Can a Nursing Home Unilaterally Transfer My Parent to a Different Room Without Her Consent?

HNWDischarge from a NJ Nursing Home Defense, Elder Law

By Fredrick P. Niemann, Esq. a NJ Discharge from a Nursing Home Lawyer

The involuntary transfer of a Medicaid recipient, including “an individual who had entered the facility as a private pay resident and is now awaiting a decision on Medicaid eligibility is permitted only “when an adequate alternative placement . . . is available. In order to determine whether “adequate alternative placement” is available, a facility must prepare a discharge plan before involuntarily discharging a resident, as required by federal and state law. The discharge plan must take the resident’s medical needs into account. Further, any discharge plan must include “involvement of the recipient, family or authorized representative in the placement process with recognition of their choices”, as required by N.J.A.C. 10:63-1.10(h)(2)(iii). In addition, the Nursing Home Reform Act requires that a nursing facility “must provide sufficient preparation and orientation to residents to ensure safe and orderly transfer or discharge from the facility.” Courts and hearing officers have denied proposed involuntary discharges when the facility failed to prepare an adequate care plan.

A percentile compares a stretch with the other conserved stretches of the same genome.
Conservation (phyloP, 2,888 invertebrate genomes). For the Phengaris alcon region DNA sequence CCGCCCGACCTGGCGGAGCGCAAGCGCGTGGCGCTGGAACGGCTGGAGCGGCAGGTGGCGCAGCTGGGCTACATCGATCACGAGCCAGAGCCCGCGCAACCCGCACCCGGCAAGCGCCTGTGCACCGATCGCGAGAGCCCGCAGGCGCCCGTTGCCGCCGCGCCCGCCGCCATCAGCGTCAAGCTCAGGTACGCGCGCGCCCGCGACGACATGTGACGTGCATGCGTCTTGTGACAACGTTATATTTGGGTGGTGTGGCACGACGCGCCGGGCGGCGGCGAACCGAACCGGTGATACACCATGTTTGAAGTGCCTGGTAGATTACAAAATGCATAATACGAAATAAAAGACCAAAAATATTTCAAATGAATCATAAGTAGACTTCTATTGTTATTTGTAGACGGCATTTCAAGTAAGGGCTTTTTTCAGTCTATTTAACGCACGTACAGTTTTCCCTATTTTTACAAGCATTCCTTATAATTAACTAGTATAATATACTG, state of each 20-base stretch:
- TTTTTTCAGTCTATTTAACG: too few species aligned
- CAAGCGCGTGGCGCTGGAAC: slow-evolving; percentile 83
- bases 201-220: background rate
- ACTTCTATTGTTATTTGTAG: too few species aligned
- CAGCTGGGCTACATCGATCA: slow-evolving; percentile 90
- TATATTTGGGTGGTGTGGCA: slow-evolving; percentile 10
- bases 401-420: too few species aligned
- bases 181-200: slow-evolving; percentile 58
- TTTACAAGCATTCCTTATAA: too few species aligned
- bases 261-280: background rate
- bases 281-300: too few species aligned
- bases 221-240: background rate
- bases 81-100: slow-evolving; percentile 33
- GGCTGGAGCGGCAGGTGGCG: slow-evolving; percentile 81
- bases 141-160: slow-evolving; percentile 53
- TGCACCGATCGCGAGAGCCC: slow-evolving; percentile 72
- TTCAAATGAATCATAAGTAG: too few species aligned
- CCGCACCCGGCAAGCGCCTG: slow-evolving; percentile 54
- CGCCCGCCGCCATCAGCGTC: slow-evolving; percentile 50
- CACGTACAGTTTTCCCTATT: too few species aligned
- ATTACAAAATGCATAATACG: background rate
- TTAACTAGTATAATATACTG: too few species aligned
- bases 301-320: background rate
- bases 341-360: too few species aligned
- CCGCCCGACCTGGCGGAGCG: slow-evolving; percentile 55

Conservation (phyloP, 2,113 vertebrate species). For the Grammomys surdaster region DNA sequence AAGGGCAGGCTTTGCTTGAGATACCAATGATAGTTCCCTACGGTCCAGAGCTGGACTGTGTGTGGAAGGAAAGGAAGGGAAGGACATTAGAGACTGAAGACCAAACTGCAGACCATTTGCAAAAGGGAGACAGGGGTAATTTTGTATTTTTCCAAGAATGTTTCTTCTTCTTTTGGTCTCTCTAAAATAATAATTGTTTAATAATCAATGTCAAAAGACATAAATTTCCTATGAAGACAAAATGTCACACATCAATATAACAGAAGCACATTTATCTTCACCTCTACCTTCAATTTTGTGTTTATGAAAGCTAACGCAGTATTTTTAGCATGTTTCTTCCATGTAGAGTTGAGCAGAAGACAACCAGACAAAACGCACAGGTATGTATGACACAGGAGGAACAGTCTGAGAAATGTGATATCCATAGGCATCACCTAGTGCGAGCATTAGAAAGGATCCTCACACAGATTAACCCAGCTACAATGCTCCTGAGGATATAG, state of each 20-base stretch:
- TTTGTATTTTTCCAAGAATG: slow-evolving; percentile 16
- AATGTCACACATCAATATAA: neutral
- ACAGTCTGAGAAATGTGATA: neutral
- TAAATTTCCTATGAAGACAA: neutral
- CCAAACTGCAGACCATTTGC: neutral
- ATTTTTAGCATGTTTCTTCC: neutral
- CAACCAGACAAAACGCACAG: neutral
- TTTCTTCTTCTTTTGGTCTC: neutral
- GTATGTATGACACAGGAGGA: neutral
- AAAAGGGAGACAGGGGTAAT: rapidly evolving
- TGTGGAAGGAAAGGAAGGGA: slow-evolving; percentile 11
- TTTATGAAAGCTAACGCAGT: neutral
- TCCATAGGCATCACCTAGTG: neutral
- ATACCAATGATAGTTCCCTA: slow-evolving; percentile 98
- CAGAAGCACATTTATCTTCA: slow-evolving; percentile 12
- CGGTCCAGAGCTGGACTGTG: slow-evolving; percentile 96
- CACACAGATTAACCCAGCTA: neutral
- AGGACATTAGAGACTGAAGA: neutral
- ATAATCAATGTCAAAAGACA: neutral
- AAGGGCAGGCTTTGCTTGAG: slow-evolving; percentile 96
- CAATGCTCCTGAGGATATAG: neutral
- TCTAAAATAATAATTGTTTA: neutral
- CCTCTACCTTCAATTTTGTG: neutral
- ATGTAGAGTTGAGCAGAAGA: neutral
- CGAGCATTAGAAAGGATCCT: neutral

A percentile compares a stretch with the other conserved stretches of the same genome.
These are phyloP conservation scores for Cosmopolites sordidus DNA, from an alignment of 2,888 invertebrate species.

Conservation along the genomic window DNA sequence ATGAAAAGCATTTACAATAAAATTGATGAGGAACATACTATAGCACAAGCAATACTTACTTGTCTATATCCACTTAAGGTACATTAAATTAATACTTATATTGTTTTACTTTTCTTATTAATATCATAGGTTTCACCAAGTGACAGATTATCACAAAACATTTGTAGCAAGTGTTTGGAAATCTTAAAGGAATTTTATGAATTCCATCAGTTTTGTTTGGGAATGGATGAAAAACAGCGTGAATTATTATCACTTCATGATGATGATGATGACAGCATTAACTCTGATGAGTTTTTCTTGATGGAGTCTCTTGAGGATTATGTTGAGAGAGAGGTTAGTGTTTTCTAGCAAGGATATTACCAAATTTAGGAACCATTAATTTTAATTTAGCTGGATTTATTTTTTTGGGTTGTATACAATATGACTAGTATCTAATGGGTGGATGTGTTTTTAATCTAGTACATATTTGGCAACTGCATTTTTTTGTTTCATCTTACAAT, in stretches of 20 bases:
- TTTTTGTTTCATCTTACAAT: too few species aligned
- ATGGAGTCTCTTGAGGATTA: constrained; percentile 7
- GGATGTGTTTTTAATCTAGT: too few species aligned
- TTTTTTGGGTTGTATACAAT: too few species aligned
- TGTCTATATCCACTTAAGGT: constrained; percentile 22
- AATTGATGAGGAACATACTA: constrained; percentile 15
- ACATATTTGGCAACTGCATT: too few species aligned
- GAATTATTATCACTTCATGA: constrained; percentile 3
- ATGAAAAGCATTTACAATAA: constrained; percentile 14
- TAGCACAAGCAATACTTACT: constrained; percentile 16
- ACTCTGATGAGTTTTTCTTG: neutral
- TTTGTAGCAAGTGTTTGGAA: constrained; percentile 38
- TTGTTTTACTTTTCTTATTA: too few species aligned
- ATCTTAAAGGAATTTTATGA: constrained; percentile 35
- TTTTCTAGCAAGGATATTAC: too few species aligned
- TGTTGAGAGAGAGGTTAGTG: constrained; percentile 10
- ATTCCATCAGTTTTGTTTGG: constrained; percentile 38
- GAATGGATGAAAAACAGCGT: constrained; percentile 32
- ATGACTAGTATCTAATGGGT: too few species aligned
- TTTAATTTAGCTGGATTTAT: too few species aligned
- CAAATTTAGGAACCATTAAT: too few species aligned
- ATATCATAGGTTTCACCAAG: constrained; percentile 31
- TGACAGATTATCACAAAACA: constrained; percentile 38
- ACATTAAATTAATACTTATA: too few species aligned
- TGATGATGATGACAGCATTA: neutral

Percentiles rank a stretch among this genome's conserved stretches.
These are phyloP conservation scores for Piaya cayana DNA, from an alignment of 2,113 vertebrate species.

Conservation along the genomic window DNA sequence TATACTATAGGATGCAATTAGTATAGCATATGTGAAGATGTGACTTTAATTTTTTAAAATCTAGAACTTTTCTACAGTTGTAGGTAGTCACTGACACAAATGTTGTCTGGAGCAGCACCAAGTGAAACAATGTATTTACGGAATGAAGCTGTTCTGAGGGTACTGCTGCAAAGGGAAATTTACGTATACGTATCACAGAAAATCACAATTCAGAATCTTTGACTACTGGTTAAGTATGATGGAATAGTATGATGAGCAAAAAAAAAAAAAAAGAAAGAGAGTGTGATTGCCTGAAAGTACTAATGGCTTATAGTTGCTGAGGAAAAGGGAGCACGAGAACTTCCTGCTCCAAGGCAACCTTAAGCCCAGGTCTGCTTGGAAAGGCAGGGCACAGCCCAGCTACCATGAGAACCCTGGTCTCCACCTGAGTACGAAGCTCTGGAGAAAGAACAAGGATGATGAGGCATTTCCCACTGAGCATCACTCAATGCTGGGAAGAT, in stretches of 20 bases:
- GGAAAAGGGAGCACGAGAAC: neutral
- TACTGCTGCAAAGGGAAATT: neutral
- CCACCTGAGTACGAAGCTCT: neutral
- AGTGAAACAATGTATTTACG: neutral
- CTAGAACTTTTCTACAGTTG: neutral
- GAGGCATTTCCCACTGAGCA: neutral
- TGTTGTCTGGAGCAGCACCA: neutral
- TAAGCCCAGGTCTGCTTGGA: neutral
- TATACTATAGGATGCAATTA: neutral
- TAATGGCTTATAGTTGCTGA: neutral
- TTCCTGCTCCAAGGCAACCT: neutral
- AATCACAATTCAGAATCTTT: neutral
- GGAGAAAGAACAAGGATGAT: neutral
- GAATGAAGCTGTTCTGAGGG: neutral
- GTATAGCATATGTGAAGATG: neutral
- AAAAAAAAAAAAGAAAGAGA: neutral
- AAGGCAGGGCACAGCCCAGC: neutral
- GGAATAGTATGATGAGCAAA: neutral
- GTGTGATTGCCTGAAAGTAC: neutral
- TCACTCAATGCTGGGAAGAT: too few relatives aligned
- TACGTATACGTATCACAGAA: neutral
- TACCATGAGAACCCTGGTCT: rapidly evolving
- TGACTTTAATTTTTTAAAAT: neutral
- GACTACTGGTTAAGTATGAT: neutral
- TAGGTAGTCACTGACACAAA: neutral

Of course, nursing and assisted living homes sometimes ignore their responsibilities under state law. In that event, the nursing home resident or his or her family members must seek relief in the New Jersey Superior Court to restrain the nursing home from initiating an illegal discharge.

Contact me personally today to discuss your New Jersey discharge from a nursing home matter. I am easy to talk to, very approachable and can offer you practical, legal ways to handle your concerns. You can reach me toll free at (855) 376-5291 or e-mail me at


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